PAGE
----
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These were two binnacle compasses from the destroyer HMS Petard. The ship attacked a U-boat in October 1942 and before the submarine sank, two of the destroyer’s crew retrieved its naval code books for use with the Enigma machine.

Passed on to the code-breakers at Bletchley Park the documents advanced their work in deciphering German orders which some say shortened the war by a year. When HMS Petard was broken at Bowness in Scotland, the compasses were rescued by the vendor.

Two specialist dealers from the South West of England contested both lots with the ship’s main brass binnacle compass realising £500 and a second example fetching £750.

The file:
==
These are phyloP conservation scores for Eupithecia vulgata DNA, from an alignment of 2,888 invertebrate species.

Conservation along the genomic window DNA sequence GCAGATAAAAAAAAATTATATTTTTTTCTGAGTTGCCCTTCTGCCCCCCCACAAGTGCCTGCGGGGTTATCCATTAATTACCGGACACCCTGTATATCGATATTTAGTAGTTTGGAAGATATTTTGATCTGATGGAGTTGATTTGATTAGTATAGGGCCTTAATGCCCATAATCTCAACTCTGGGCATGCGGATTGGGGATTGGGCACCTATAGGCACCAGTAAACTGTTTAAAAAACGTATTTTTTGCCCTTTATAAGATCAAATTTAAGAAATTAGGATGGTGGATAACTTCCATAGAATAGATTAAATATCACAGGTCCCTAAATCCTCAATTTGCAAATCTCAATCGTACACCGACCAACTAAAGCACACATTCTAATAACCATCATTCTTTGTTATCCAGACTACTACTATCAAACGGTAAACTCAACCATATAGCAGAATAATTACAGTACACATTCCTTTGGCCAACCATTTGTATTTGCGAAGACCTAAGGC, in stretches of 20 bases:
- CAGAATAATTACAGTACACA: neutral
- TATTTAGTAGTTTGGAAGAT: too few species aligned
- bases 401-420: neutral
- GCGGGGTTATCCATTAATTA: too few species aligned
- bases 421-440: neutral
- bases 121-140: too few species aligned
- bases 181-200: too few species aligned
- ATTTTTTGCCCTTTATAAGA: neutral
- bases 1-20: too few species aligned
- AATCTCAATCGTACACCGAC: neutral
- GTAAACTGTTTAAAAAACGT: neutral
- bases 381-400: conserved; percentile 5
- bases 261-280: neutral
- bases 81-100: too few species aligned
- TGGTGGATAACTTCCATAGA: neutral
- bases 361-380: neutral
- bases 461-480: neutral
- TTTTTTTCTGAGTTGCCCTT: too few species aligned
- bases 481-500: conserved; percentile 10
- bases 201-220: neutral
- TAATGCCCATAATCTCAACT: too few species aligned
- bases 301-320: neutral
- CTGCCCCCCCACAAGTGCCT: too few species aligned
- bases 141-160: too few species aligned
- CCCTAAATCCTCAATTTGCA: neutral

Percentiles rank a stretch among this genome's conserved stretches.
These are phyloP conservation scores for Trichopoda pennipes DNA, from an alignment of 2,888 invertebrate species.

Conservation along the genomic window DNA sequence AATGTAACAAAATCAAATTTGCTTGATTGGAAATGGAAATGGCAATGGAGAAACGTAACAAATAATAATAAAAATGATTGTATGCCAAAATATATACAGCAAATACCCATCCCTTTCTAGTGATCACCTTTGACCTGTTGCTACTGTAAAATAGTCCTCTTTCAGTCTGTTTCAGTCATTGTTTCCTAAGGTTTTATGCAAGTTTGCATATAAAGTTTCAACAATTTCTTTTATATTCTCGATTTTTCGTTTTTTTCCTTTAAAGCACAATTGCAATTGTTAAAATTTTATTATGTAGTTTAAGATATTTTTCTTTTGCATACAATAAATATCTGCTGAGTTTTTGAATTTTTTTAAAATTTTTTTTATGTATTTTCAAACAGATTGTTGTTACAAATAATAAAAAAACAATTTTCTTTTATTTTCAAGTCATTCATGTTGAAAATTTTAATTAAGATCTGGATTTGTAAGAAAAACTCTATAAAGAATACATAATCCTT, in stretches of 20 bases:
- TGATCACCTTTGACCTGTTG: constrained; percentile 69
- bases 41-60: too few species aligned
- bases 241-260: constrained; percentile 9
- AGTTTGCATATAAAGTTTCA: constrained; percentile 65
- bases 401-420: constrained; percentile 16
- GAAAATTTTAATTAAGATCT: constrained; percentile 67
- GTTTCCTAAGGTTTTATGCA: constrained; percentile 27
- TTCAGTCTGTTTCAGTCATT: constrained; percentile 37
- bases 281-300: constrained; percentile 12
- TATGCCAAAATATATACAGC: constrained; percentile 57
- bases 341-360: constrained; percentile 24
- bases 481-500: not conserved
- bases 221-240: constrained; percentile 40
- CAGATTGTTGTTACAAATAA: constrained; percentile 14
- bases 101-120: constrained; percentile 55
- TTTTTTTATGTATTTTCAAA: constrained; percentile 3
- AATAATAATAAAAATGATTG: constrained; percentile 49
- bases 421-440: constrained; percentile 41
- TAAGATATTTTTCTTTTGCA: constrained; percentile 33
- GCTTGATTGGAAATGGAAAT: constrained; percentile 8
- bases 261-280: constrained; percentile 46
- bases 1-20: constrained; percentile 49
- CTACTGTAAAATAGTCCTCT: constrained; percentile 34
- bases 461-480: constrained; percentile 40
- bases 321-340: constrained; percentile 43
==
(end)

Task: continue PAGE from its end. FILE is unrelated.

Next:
But it was a beautifully crafted British submarine brass and mahogany binnacle compass consigned from the same source that was the most sought after piece of navigational equipment when it took £1050.

The most expensive entry of the whole 500-lot mixed sale was a less esoteric item – a 20th century reproduction walnut breakfront bookcase cabinet which made £3000.